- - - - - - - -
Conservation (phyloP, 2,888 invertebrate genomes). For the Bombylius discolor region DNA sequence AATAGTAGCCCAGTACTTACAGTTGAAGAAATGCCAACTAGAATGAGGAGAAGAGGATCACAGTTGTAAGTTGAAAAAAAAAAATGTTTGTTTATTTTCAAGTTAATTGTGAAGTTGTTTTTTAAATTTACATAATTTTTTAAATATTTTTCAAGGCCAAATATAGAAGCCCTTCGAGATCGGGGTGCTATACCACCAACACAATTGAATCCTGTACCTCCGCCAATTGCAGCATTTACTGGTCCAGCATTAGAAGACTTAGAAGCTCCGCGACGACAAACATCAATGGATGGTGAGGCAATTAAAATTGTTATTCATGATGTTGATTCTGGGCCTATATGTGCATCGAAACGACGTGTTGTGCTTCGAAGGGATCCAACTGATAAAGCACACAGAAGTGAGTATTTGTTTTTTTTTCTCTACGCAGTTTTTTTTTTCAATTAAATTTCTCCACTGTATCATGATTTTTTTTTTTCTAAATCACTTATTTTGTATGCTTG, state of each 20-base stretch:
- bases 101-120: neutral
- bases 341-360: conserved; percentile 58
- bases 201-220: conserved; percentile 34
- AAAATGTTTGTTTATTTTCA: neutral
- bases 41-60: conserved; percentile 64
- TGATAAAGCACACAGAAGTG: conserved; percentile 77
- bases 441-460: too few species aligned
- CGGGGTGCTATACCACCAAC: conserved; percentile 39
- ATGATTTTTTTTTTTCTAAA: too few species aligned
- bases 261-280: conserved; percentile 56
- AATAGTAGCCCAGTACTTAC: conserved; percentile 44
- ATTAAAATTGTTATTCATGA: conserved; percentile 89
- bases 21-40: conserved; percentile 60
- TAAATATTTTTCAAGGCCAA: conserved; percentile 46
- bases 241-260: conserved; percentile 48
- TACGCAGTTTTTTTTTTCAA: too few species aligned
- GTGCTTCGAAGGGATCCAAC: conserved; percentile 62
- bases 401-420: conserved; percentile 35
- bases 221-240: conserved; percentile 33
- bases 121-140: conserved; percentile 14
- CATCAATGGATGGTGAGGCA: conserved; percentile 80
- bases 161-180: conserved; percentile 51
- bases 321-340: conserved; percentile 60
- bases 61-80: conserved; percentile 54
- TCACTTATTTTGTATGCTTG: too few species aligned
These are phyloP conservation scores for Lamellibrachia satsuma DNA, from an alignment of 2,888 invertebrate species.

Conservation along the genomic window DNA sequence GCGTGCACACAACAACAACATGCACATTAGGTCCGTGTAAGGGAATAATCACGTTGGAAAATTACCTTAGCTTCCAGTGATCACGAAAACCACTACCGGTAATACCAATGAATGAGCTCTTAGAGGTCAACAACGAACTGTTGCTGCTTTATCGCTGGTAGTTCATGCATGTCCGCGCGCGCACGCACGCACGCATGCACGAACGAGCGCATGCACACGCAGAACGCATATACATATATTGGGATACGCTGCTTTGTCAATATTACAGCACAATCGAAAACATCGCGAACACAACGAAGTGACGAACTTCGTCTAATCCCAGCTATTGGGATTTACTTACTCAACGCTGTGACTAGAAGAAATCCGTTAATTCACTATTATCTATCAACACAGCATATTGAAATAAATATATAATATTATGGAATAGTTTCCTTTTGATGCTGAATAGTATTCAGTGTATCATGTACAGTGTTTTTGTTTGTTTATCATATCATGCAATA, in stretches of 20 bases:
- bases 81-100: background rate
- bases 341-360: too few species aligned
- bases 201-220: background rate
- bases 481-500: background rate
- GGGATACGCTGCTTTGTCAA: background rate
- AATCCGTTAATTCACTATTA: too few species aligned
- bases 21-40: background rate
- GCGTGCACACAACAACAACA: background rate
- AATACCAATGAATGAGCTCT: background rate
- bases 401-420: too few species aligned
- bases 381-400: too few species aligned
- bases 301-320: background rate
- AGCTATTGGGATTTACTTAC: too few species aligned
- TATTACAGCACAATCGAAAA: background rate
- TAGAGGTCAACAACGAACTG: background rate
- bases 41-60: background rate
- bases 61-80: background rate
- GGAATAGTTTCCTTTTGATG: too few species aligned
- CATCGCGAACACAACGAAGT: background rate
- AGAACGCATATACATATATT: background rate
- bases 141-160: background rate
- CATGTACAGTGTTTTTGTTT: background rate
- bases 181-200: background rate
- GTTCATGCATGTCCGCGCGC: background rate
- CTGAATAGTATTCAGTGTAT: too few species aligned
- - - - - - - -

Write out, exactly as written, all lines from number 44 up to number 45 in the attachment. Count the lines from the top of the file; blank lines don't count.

- bases 41-60: background rate
- bases 61-80: background rate